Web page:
It doesn't make any sense to say we're alone in the universe based on what we know today. We know the universe repeats itself over and over and over again because of the constants of nature. So you get stars, planets, moons, galaxies and more occuring over and over again and there's no reason why this wouldn't be the case for life. There's no special ingredient that's prohibited from happening anywhere else in the universe. Here's more:

The Universe Contains 10 to 20 Times More Galaxies Than We Thought


A new study suggests there are at least two trillion galaxies in the universe, and 90 percent are hidden from view.

A new study from a team of international astronomers, led by astrophysicists from the University of Nottingham with support from the Royal Astronomical Society (RAS), has produced some astounding results: The universe contains at least two trillion galaxies, 10 times more than the highest previous estimates. What's more, the new study suggests that 90 percent of all galaxies are hidden from us, and only the remaining 10 percent can be seen at all, even with our most powerful telescopes. The paper detailing the study was published today in the Astrophysical Journal.

"We are missing the vast majority of galaxies because they are very faint and far away," said Nottingham Astrophysics Professor Christopher Conselice in an RAS press release. "The number of galaxies in the universe is a fundamental question in astronomy, and it boggles the mind that over 90 percent of the galaxies in the cosmos have yet to be studied. Who knows what interesting properties we will find when we study these galaxies with the next generation of telescopes?"

The sheer difference in the number of galaxies has far-reaching implications as well. Probabilistic equations that estimate the number of hypothetical alien civilizations, such as the Drake Equation, will need to be modified to account for the dramatic increase in the number of estimated galaxies out there—which makes it even more astronomically unlikely that we are alone among intelligent species.


www.popularmechanics.com...

I think the universe is teeming with life and extraterrestrial visitation has occurred.



posted on Oct, 27 2016 @ 08:21 PM
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because the subject of aliens isnt a criminal case?



posted on Oct, 27 2016 @ 09:15 PM
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originally posted by: DJW001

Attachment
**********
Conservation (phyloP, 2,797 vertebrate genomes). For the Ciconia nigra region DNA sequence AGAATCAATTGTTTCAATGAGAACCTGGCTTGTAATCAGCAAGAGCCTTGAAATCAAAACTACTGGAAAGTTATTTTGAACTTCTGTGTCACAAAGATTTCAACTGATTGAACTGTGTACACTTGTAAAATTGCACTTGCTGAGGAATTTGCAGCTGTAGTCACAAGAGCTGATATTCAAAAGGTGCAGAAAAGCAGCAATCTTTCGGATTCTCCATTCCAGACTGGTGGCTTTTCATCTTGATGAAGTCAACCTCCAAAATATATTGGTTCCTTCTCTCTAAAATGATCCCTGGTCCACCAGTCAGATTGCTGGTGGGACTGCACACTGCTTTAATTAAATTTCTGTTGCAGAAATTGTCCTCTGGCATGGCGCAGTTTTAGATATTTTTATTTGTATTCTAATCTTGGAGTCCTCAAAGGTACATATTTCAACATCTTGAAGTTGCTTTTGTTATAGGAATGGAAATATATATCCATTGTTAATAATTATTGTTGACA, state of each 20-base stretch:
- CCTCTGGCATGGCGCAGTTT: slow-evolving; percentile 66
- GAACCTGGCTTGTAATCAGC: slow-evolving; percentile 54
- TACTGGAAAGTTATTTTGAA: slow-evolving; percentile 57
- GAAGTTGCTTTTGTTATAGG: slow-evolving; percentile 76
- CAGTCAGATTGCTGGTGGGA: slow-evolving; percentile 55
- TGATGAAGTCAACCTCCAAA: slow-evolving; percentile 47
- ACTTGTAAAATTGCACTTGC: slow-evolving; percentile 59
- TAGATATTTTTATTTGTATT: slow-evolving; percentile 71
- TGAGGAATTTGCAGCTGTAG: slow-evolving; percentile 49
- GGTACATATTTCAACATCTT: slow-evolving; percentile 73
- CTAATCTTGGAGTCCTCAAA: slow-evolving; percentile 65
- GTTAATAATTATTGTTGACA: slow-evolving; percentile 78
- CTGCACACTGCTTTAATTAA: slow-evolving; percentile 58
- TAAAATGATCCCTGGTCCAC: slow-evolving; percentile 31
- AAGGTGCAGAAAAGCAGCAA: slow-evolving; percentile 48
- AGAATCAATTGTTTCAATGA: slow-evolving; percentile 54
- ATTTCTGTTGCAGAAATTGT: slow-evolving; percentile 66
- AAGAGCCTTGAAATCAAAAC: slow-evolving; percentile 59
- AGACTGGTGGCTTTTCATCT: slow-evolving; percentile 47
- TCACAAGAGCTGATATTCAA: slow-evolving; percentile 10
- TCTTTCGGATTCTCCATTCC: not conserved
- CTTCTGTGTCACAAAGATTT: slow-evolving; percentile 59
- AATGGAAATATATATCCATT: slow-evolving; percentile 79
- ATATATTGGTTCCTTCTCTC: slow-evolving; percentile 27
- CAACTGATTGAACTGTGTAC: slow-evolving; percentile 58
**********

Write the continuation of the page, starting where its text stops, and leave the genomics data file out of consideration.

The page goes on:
..... It's just plain ignorance not to dig deeper. Do you have the courage to let go of your beliefs and approach the phenomenon with an open mind?


I'm with you here.

How can we calibrate accuracy of eyewitness accounts of unusual apparitions?

How about run some experiments?

Too expensive? Unethical? Well, maybe...

So how about we find some cases where an ACCIDENTAL experiment was made with a well-defined visual stimulus, and just see how the many witnesses interpret and report it?

How reliable were witness descriptions of these events?

EXPERIMENT 1 -- California, Nov 7, 2015
satobs.org...

EXPERIMENT 2 Russian ICBM tests with warhead spin up
satobs.org...

EXPERIMENT 3 Large satellite reentries with fireball swarms
www.jamesoberg.com...



posted on Oct, 27 2016 @ 09:16 PM
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originally posted by: NoCorruptionAllowed
Reading comprehension issues.. I never said I was immune, I said some people are immune, and not to all deceptions, but to the military's targeted counterintelligence program regarding UFO's and alien creatures/visitation. I mean, crash test dummies might fool quite a few people, but not everyone.

I also forgot to mention that people's egos seem to get in the way of their cognitive skills a lot, and so we see more knee jerking, and less coherency when it comes to this subject, depending on people's motivations for spending time interacting with the subject of UFO's..

And Elvis isn't alive, and any evidence that he is, is hoax material.


Fair enough, just pointing out that if you don't think you can be fooled it is much easier to fool you. I didn't mean to imply "you" directly as I realised you were talking generally.

I agree with you about ego's but it's exactly the same on both sides. Whether you ignore the cover ups, or ignore the lack of solid evidence you would be making a faith claim which implies you know better. Me thinking I am able to look at both sides is equally egotistical (Possibly worse).

I'm not against the idea of UFO's at all. I've read all of Von Daniken's books, most of Stanton Friedman's, most of Whitley Strieber and there's plenty of interesting stuff out there. I've seen multiple UFO's, however nothing that I could class as an IFO except for what I thought was a triangle hovering over me silently (I ran into the house to get my glasses and a camera and realised it was birds in formation at night).

Are you familiar with Bill Cooper? He did the "Behold a pale horse" book which should be the conspiracy nutter bible however he seems to be ignored because he doesn't believe in aliens, yet claims he has seen flying saucers close up. Him being killed by authorities doesn't validate his claims, but it doesn't hurt them either.

As for Elvis, you may just be right.



posted on Oct, 27 2016 @ 09:17 PM
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originally posted by: AVoiceOfReason
because the subject of aliens isnt a criminal case?


No, because eyewitness testimony is insufficient alone to prove the existence of a crime.

It's called 'nabeas corpus'.



posted on Oct, 27 2016 @ 10:10 PM
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originally posted by: DJW001
a reply to: MaximRecoil


No, I'm not. "UFO" has a generally accepted definition, and I am using the term in accordance with it.


Please state that definition. If you are using the commonly accepted definition your posts are making no sense.


This is a mere assertion from you, and mere assertions can legitimately be dismissed out of hand.